Preogressionvorbehalt vs Burger mit free Pommes dazu

16 posts in this topic

Fine with paying all taxes. But to hear, "foreign income is not taxed, but it enters Progressionvorbehalt..." I find it very annoying. Foreign income IS taxed.

 

You visit a takeaway for a 6.49€ burger, without pommes.

Or you can add pomes to it, in which case the pommes are FREE. Because of some law they subscribe to, they are not allowed to charge for pommes. Pay nothing for them. But if you take it with pommes, the cost of the burger ups to 9.99€.

Oh, but the pommes are FREE.

And this is fair: if you eat more you should be paying more. You know, fairness... :wacko::blink:

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Some good points you make here @Gambatte.

I have often thought something similar myself about  Progressionvorbehalt   .

 

Upon arriving in Germany, i heard / read about this a few times of "foreign income is not taxed, but it enters Progressionvorbehalt",  and i must admit that i was 'slightly confused' at first.

I kept thinking, it is clearly a 'quirk' of the German tax system maybe

- i.e. well, it certainly sounds like it is 'tax relevant', as it potentially increases the overall tax rate.

 

Certainly, this whole topic is now very relevant for my rental income from UK, post-Brexit (annoyingly - yet another disadvantage of Brexit...its a long list!).

In end-effect, it means that any foreign rental income (non-EU i.e. the UK) is definitely now 'tax relevant', and certainly not tax-free.

 

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1 hour ago, DannyThru said:

I kept thinking, it is clearly a 'quirk' of the German tax system maybe

- i.e. well, it certainly sounds like it is 'tax relevant', as it potentially increases the overall tax rate.

 

Its a feature of the German taxation system being over-engineered & thus exceedingly complex.

There is no interest among decision-makers in changing things - rather the opposite.

 

In the case of Progressionvorbehalt its due to the German taxation rate being a curve rather than (as in UK) a straight line with a couple of kinks.

 

I recently asked my brother in the UK how much work it was to fill out the UK taxation forms each year - he said "zero" because its all automatic.  "They" know his salary & possible income from capital gains etc.  He gets a letter each year saying how much extra he has to pay (or not).

 

Things would be different if he was self-employed or owned rented property.

 

 

 

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It's not the complexity per se that irritates me most.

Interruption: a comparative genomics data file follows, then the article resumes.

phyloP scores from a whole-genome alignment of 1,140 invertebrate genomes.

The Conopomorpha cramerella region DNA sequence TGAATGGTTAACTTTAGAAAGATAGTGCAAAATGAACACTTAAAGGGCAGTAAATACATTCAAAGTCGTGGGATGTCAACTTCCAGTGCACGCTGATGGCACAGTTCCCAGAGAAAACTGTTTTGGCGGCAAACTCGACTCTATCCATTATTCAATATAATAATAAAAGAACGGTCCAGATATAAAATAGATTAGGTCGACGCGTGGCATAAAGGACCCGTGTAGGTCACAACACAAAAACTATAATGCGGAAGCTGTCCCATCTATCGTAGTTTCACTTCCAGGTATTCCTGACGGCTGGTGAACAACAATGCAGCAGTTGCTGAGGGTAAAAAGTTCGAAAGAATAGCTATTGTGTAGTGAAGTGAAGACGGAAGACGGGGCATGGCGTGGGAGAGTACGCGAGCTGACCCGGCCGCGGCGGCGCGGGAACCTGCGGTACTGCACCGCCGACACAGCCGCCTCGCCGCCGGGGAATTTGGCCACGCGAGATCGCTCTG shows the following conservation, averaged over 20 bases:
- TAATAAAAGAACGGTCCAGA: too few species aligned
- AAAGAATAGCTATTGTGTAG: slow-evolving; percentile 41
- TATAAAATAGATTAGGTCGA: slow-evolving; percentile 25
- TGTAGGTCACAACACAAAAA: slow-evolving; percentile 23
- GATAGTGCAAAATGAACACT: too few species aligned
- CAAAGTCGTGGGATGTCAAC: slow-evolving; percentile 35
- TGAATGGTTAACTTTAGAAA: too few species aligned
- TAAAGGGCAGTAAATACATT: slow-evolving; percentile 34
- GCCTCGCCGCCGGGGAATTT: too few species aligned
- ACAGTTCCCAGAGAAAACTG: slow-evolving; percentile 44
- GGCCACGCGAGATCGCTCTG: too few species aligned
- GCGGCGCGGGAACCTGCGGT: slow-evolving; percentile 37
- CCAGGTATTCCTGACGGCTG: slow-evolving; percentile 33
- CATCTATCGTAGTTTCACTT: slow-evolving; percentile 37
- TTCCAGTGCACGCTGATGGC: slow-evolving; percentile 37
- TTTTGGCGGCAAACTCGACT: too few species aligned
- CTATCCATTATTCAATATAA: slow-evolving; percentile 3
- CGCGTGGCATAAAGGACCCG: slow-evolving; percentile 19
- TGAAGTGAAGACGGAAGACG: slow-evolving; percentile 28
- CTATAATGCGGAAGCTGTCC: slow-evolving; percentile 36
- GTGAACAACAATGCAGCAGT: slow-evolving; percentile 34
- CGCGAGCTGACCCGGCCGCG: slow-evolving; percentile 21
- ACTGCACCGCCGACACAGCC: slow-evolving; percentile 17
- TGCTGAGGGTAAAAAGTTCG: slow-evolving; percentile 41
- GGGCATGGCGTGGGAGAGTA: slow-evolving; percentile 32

It's the perversity of "we are not taxing your foreign income", when in fact it is as if they were taxing it, see the free pommes example.

Although admittedly they "tax" it much less than if they were taxing it directly...

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(from Deloitte)

  Working & Living in Germany | Deloitte Deutschland

brochure can be downloaded....

 

 

 

Rental income

 

Rental income from real estate in Germany is taxable in Germany at the taxpayer’s tax rate. Deductions, such as mortgage interests, depreciation or other expenses (e. g. maintenance) are allowable. Losses may be offset against other taxable income.

 

 

Rental income from countries that are members of the European Union/EEA is in most cases exempt from German taxation.

 

*****Rental income from countries that are not members of the European Union/EEA is mostly exempt from German taxation but will be taken into account when calculating the personal tax rate (progression income).*****

 

 

Rental losses from foreign sources cannot be offset against positive income taxable in Germany but could be offset against positive income from the same source in future years.

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I could rehearse the policy behind the Progessionsvorbehalt but life is too short.  The simple explanation is that Germany has a domestic law right to tax your worldwide income as a tax resident in Germany and sets its rate of tax on the basis of that worldwide income, as HEM says, on a progressive curve, rather than the actually less progressive slabs used in the UK.  There is actually a pretty strong argument to say that the German system is actually fairer than the UK system in this regard but let's not go there...